Who cares about this. We have 14 hours until Ginn is supposed to report to camp or be benched. My problem isn't so much with the Huzienga ultimatum as it is with Cameron telling us they drafted the Ginn family because they are good people and the "good people" are holding out! Man, Cam has got to be pissed. Ginn is going to make that pick look even worse if he doesn't report on time. GET YOUR ASS ON THE PHONE TED! Tell your moron agent to get it done! Wayne, it's too late now, you should've made a statement today saying that your words were off the cuff and there is a slide rule depending on the players value. Now you have to stick to your word or you will lose credibility. UGGHHHHH!!

9:19 PM  
Anonymous Scott Alderson said...

a person doesn't have to be accused, indicted, convicted or serve a criminal sentance to be fired, suspended or disciplined from a job. the nfl and it's teams are private corporations and have there own guidlines for continued employment and thier employees agree to this when they take jobs as players in the nfl. they are not replacing or superceding the civil/criminal statutes of local, state or federal law, they are just simply running thier business as they see fit. that is point number one and it has nothing to do with what they claim to be good citizen rules or morality judgements. they are clearly and simply acting in a way that preserves thier gross revenues which in large part comes from tv contracts. if the leagues loses value to the sponsors because all the players are embarrasing themselves as humans, then the sponsors will be embarrased too and will in turn stop giving the nfl money for the rights to broadcast the games. period. fact. end of story. undeniable.

10:06 PM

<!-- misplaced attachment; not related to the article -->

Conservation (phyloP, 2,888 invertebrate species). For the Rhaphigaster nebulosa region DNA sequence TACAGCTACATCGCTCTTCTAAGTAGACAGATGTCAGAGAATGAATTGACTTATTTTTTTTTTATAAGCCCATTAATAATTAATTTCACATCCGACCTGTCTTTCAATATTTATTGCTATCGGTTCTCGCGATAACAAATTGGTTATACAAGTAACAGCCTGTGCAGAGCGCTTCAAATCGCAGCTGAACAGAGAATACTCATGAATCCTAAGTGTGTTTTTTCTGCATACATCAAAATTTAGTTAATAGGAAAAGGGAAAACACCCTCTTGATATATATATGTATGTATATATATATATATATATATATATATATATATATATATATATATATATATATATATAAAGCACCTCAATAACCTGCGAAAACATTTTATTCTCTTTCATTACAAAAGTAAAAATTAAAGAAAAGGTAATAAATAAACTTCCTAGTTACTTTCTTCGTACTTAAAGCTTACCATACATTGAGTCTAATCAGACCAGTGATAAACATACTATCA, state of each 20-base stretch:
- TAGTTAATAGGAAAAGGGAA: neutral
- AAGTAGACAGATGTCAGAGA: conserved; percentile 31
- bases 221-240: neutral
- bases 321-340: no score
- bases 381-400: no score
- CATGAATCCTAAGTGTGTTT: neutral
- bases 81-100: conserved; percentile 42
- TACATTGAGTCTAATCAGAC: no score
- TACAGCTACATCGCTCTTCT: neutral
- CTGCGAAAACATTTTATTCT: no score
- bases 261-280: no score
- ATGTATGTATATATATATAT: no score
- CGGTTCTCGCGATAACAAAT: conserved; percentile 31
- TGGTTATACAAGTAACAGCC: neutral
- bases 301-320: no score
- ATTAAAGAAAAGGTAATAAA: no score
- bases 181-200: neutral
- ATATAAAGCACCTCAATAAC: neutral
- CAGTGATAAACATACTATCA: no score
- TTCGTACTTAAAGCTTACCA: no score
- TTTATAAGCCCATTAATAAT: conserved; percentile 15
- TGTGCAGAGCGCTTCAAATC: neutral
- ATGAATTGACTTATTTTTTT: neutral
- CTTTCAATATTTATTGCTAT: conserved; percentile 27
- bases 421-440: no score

Anonymous Anonymous said...

The insanity is that otherwise sane people like Scott and Armando demand better behavior from football players than they do from ourselves or US Senators or Congressmen.

The further danger is that if the NFL can be an extralegal entity demanding legal standards without due process then what is to prevent the Miami Herald or GE or IBM from setting up their own justice system. Hopefully the Miami Herald will institute random speeding checks, phone and computer taps, and drug tests on their employees. With any luck they will catch Armando doing something illegal and we will be able to talk about how long he should be suspended.

I do not like Michael Vick but I hope he apeals this abusive policy and wins.

10:18 PM  
Anonymous Anonymous said...

Again with the Ricky shots...sheesh. The guy has psychiatric issues and self medicates. Big whoop. Just because Dolphin's management, a bunch of journalists and many fans may not have the forethought or attention span to read up a little on depression, anxiety, bi-polar and personality disorders doesn't mean his behavior isn't predictable. He's a veritable poster-child for these disorders. But, of course, many of you continue to bash him for his ILLNESS. Rather than blame him for these behaviors, why not ask yourselves - and the Dolphins organization - why unrealistic expectations of Ricky never altered. And then accept that his behaviors will likely continue throughout all facets of his life. And then get over it. Unless, of course, you're just a bunch of Republicans who don't believe mental health diagnosis (or evolution) are real and assume he merely chooses to repeatedly screw up his life. Now the Vick brothers...they may fall into that catagory.

12:59 AM  
Anonymous Scott Alderson said...